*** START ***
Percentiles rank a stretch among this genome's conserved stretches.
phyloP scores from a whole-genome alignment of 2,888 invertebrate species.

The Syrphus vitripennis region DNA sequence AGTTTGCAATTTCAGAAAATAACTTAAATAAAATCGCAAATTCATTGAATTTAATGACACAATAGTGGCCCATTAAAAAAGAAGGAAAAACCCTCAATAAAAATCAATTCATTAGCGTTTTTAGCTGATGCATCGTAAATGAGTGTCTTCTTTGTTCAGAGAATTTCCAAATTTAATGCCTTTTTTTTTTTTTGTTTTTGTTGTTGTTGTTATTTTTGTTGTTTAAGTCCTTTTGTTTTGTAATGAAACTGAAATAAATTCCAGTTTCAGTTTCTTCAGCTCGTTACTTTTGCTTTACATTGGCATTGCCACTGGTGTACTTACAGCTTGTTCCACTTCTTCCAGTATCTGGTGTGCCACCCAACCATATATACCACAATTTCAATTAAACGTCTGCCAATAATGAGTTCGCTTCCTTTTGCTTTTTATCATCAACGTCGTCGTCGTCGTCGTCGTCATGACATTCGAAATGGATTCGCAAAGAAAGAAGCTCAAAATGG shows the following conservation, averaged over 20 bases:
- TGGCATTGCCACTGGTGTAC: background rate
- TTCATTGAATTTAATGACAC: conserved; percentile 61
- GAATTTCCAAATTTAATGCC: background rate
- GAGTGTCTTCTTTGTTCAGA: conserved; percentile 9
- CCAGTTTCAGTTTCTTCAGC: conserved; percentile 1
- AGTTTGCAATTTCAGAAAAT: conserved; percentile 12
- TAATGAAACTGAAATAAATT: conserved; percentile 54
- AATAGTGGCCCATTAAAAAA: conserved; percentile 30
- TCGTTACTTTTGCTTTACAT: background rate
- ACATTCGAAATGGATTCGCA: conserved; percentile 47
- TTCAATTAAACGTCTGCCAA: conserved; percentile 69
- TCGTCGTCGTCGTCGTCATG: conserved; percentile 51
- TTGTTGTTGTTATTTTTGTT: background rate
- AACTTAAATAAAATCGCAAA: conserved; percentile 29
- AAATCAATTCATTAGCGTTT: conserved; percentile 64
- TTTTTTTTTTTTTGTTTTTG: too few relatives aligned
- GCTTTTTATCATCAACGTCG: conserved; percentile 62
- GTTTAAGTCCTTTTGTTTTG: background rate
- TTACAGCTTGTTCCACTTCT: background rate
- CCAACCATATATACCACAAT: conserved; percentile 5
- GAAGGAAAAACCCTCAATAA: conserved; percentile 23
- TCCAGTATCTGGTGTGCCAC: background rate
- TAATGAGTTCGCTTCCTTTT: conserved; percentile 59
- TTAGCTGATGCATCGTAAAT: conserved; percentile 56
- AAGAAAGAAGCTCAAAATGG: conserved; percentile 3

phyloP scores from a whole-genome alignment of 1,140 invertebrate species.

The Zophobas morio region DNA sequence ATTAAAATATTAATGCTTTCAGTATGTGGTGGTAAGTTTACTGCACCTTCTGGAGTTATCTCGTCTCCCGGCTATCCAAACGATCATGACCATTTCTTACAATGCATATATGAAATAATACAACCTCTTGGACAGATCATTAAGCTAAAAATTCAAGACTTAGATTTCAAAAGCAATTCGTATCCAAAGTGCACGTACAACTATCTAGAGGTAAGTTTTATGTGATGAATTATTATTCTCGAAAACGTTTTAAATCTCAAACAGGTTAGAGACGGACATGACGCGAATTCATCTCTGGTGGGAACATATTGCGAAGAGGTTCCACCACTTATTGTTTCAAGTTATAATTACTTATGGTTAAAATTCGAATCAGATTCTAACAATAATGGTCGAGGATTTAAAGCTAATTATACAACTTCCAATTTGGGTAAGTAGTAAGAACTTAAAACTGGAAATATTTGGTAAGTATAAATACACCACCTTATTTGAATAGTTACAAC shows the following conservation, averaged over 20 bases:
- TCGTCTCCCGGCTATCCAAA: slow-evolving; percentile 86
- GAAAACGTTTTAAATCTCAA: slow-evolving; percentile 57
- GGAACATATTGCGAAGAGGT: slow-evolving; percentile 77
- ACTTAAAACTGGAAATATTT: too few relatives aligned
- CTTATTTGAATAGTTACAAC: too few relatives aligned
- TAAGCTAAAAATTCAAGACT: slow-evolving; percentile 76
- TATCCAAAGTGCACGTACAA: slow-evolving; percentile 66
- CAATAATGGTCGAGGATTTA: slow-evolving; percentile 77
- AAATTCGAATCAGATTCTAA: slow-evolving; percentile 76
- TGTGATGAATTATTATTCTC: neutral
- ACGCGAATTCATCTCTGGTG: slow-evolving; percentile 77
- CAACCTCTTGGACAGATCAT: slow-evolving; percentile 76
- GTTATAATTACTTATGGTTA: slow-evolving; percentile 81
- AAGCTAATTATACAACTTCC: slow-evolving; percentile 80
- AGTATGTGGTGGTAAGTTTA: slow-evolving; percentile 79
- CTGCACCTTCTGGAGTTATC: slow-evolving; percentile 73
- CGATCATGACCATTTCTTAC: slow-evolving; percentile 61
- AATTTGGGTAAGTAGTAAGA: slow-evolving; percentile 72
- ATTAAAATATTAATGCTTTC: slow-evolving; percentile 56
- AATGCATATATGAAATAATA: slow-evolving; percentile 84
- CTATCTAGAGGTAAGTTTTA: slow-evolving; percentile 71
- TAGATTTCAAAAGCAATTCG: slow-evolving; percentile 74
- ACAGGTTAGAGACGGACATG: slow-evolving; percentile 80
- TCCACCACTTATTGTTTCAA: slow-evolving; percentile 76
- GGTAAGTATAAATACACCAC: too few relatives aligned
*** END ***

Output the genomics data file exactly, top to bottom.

Percentiles rank a stretch among this genome's conserved stretches.
phyloP scores from a whole-genome alignment of 2,888 invertebrate species.

The Syrphus vitripennis region DNA sequence AGTTTGCAATTTCAGAAAATAACTTAAATAAAATCGCAAATTCATTGAATTTAATGACACAATAGTGGCCCATTAAAAAAGAAGGAAAAACCCTCAATAAAAATCAATTCATTAGCGTTTTTAGCTGATGCATCGTAAATGAGTGTCTTCTTTGTTCAGAGAATTTCCAAATTTAATGCCTTTTTTTTTTTTTGTTTTTGTTGTTGTTGTTATTTTTGTTGTTTAAGTCCTTTTGTTTTGTAATGAAACTGAAATAAATTCCAGTTTCAGTTTCTTCAGCTCGTTACTTTTGCTTTACATTGGCATTGCCACTGGTGTACTTACAGCTTGTTCCACTTCTTCCAGTATCTGGTGTGCCACCCAACCATATATACCACAATTTCAATTAAACGTCTGCCAATAATGAGTTCGCTTCCTTTTGCTTTTTATCATCAACGTCGTCGTCGTCGTCGTCGTCATGACATTCGAAATGGATTCGCAAAGAAAGAAGCTCAAAATGG shows the following conservation, averaged over 20 bases:
- TGGCATTGCCACTGGTGTAC: background rate
- TTCATTGAATTTAATGACAC: conserved; percentile 61
- GAATTTCCAAATTTAATGCC: background rate
- GAGTGTCTTCTTTGTTCAGA: conserved; percentile 9
- CCAGTTTCAGTTTCTTCAGC: conserved; percentile 1
- AGTTTGCAATTTCAGAAAAT: conserved; percentile 12
- TAATGAAACTGAAATAAATT: conserved; percentile 54
- AATAGTGGCCCATTAAAAAA: conserved; percentile 30
- TCGTTACTTTTGCTTTACAT: background rate
- ACATTCGAAATGGATTCGCA: conserved; percentile 47
- TTCAATTAAACGTCTGCCAA: conserved; percentile 69
- TCGTCGTCGTCGTCGTCATG: conserved; percentile 51
- TTGTTGTTGTTATTTTTGTT: background rate
- AACTTAAATAAAATCGCAAA: conserved; percentile 29
- AAATCAATTCATTAGCGTTT: conserved; percentile 64
- TTTTTTTTTTTTTGTTTTTG: too few relatives aligned
- GCTTTTTATCATCAACGTCG: conserved; percentile 62
- GTTTAAGTCCTTTTGTTTTG: background rate
- TTACAGCTTGTTCCACTTCT: background rate
- CCAACCATATATACCACAAT: conserved; percentile 5
- GAAGGAAAAACCCTCAATAA: conserved; percentile 23
- TCCAGTATCTGGTGTGCCAC: background rate
- TAATGAGTTCGCTTCCTTTT: conserved; percentile 59
- TTAGCTGATGCATCGTAAAT: conserved; percentile 56
- AAGAAAGAAGCTCAAAATGG: conserved; percentile 3

phyloP scores from a whole-genome alignment of 1,140 invertebrate species.

The Zophobas morio region DNA sequence ATTAAAATATTAATGCTTTCAGTATGTGGTGGTAAGTTTACTGCACCTTCTGGAGTTATCTCGTCTCCCGGCTATCCAAACGATCATGACCATTTCTTACAATGCATATATGAAATAATACAACCTCTTGGACAGATCATTAAGCTAAAAATTCAAGACTTAGATTTCAAAAGCAATTCGTATCCAAAGTGCACGTACAACTATCTAGAGGTAAGTTTTATGTGATGAATTATTATTCTCGAAAACGTTTTAAATCTCAAACAGGTTAGAGACGGACATGACGCGAATTCATCTCTGGTGGGAACATATTGCGAAGAGGTTCCACCACTTATTGTTTCAAGTTATAATTACTTATGGTTAAAATTCGAATCAGATTCTAACAATAATGGTCGAGGATTTAAAGCTAATTATACAACTTCCAATTTGGGTAAGTAGTAAGAACTTAAAACTGGAAATATTTGGTAAGTATAAATACACCACCTTATTTGAATAGTTACAAC shows the following conservation, averaged over 20 bases:
- TCGTCTCCCGGCTATCCAAA: slow-evolving; percentile 86
- GAAAACGTTTTAAATCTCAA: slow-evolving; percentile 57
- GGAACATATTGCGAAGAGGT: slow-evolving; percentile 77
- ACTTAAAACTGGAAATATTT: too few relatives aligned
- CTTATTTGAATAGTTACAAC: too few relatives aligned
- TAAGCTAAAAATTCAAGACT: slow-evolving; percentile 76
- TATCCAAAGTGCACGTACAA: slow-evolving; percentile 66
- CAATAATGGTCGAGGATTTA: slow-evolving; percentile 77
- AAATTCGAATCAGATTCTAA: slow-evolving; percentile 76
- TGTGATGAATTATTATTCTC: neutral
- ACGCGAATTCATCTCTGGTG: slow-evolving; percentile 77
- CAACCTCTTGGACAGATCAT: slow-evolving; percentile 76
- GTTATAATTACTTATGGTTA: slow-evolving; percentile 81
- AAGCTAATTATACAACTTCC: slow-evolving; percentile 80
- AGTATGTGGTGGTAAGTTTA: slow-evolving; percentile 79
- CTGCACCTTCTGGAGTTATC: slow-evolving; percentile 73
- CGATCATGACCATTTCTTAC: slow-evolving; percentile 61
- AATTTGGGTAAGTAGTAAGA: slow-evolving; percentile 72
- ATTAAAATATTAATGCTTTC: slow-evolving; percentile 56
- AATGCATATATGAAATAATA: slow-evolving; percentile 84
- CTATCTAGAGGTAAGTTTTA: slow-evolving; percentile 71
- TAGATTTCAAAAGCAATTCG: slow-evolving; percentile 74
- ACAGGTTAGAGACGGACATG: slow-evolving; percentile 80
- TCCACCACTTATTGTTTCAA: slow-evolving; percentile 76
- GGTAAGTATAAATACACCAC: too few relatives aligned